The word they is bold for a reason. They decide how you are using your aparatos electricos. If you tell them ‘but I only use my blender once a month for the MEL margarita nite’ they will just nod and smile; ‘Sure you do.’ There is not much of a recourse for you once you have gone that route. It will be up to you to somehow prove that you are really not using that air conditioning unit: it’s your word against theirs and they are holding all the cards. If you lodge a complaint with the CFE you lodge it with them. What possible motivation could they have to fix your problem? There is of course, the PROFECO, but be warned that a fight with the CFE will be costly, time consuming and they will probably cut off your service for the duration.

As a foreigner, it’s easy to be taken in by the politeness of the fellow asking you for permission to come into your home. My advice, from the cynical Mexican Yucatecan POV, and from years of experience living here and talking to other Mexican Yucatecans is to politely but firmly deny them this access. Once you do, it’s like the Miranda statement thing police in the U.S. tell their arrest victims “anything you say or do can be held against you…” And it will be.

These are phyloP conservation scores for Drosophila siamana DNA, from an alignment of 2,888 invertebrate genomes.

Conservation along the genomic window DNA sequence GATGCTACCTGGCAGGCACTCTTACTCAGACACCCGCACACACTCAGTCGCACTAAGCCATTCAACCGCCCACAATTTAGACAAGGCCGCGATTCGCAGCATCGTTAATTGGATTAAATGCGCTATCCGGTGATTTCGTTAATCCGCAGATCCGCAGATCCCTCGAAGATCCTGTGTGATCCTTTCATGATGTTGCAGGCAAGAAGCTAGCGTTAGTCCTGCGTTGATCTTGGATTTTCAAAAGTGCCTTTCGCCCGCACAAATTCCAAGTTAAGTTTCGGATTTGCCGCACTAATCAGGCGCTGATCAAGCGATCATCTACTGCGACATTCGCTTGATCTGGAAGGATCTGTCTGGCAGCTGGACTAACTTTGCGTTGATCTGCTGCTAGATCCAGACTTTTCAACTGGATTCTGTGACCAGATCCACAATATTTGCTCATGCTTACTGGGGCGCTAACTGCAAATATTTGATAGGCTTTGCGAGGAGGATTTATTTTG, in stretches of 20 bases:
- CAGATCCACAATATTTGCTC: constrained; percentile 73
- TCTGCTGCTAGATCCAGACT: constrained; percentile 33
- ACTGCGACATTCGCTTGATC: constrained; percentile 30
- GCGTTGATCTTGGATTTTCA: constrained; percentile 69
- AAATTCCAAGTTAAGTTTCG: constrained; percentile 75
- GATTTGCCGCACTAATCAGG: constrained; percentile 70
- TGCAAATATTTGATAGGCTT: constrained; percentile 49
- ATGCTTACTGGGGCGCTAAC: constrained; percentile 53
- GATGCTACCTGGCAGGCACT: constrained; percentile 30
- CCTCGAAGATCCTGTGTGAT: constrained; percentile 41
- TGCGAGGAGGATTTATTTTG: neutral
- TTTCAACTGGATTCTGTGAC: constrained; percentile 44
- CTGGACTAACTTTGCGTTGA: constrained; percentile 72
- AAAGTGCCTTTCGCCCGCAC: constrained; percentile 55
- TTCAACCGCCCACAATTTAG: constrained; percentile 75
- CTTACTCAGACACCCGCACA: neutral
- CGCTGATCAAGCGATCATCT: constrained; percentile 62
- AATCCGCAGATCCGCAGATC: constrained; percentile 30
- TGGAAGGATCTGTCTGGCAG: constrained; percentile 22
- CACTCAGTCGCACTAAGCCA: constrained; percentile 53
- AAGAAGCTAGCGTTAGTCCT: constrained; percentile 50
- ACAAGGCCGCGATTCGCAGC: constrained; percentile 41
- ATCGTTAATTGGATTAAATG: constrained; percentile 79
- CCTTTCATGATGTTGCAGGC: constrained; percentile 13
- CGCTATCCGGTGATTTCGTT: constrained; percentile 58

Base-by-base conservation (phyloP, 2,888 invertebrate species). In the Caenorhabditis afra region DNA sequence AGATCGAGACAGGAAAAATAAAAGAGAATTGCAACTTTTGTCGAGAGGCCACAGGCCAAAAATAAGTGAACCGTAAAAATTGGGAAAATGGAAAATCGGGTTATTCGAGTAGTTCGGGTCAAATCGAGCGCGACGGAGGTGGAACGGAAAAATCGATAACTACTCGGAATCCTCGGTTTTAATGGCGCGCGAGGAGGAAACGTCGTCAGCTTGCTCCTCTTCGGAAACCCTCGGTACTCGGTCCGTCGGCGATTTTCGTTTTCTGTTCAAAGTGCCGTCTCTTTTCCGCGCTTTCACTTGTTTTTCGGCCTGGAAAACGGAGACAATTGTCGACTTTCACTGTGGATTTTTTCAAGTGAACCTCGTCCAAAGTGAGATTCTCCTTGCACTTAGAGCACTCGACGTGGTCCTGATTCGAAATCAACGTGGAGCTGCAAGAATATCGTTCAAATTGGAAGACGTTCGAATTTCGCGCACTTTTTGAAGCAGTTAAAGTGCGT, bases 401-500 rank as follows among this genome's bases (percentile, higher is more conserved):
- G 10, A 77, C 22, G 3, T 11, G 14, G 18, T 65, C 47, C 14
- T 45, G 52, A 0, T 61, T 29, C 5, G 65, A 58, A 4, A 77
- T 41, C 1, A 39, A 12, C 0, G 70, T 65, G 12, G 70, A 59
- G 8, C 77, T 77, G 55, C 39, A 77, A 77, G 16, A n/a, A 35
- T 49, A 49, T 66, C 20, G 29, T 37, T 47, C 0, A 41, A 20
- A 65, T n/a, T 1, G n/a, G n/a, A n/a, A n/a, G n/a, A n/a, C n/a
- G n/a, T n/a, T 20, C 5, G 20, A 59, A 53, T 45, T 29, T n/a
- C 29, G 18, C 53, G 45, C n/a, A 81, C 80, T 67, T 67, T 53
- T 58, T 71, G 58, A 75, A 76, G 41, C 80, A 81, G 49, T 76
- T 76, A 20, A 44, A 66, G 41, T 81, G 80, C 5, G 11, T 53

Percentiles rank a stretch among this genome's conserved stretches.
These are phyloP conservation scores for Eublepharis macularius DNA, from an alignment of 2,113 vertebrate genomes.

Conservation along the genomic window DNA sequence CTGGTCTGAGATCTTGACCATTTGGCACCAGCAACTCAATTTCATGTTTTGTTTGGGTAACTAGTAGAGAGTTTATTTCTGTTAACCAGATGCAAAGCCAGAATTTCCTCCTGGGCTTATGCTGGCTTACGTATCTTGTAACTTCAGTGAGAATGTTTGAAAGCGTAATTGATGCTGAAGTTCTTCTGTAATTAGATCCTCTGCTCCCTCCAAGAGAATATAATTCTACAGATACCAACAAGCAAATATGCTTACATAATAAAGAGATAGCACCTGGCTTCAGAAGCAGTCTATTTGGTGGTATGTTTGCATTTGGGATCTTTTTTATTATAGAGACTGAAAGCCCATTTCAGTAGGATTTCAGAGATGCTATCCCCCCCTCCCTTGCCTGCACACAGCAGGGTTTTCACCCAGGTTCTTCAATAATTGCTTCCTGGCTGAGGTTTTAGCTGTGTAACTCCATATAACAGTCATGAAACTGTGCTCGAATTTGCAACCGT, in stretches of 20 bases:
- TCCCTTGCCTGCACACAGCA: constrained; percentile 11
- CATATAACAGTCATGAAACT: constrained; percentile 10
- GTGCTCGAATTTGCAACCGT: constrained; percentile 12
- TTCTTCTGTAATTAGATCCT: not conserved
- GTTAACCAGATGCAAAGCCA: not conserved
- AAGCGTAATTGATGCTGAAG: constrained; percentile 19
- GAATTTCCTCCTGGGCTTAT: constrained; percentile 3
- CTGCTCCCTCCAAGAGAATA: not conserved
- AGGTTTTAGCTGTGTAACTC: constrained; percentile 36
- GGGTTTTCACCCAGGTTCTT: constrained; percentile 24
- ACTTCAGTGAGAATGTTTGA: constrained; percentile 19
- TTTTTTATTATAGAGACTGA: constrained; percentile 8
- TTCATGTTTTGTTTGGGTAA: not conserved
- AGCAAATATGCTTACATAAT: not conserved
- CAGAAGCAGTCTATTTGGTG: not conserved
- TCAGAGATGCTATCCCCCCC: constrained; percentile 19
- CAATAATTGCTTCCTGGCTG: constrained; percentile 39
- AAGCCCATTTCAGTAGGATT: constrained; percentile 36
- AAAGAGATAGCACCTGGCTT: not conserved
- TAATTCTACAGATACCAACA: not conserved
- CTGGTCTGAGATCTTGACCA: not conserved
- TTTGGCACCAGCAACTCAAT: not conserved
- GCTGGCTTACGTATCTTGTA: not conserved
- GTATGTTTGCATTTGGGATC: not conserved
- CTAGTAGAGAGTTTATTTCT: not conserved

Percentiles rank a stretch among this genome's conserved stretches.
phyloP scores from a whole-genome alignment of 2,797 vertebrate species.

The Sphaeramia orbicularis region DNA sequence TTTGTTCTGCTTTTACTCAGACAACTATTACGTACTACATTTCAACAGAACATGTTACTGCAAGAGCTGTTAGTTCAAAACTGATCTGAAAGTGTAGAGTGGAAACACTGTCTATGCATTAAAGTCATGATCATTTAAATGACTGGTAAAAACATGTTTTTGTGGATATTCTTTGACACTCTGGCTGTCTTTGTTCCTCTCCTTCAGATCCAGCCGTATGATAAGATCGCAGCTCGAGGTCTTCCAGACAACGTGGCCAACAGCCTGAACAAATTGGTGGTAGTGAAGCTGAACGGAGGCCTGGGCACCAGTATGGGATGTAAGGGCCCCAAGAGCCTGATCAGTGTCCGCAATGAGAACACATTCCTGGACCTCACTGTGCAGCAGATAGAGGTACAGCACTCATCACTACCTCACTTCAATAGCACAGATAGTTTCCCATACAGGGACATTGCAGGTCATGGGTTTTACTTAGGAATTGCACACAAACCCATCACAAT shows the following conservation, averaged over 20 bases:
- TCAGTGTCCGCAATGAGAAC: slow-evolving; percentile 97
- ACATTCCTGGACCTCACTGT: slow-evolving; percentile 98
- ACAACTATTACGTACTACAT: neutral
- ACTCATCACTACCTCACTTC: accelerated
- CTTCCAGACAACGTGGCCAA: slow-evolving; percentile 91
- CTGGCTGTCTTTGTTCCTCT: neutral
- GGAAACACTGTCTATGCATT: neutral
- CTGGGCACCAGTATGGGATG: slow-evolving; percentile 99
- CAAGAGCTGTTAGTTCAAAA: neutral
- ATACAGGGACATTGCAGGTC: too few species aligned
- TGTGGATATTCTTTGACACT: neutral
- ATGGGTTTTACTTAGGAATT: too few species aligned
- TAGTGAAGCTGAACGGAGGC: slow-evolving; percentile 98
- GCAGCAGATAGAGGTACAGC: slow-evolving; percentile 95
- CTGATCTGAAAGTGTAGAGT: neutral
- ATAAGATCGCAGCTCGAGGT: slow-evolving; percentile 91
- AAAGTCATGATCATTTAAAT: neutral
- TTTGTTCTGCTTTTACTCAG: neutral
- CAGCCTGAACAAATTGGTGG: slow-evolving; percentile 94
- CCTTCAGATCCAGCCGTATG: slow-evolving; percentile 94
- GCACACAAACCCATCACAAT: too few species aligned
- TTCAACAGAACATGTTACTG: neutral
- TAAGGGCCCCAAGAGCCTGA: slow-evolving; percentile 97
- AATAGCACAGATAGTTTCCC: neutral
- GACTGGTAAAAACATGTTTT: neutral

CFE Woes

At the Blogger Summit alluded to in an earlier post today, it was suggested to me by my good friend Ellen that I should/could write more from the unique vantage point that being married to a Yucatecan has given me.


Turns out that our good friends at the CFE (Comision Federal de Electricidad for those new to the initials) have been billing yours truly incorrectly. Yes, the bills have been rather low, almost to the point of being ridiculously low, but I attributed it mostly to the fact that both teenagers are out of the house and the adults are working all day and rarely use air conditioning, thanks to high ceilings and plenty of fans.

In any case, the Mexican in me found it rather stupid to actually go to the CFE and say “Hey, I’m paying too little, can you check this for me”. The Mexican thinks “Do I look like a p****o?”

The Canadian in me of course, was thinking it the whole time.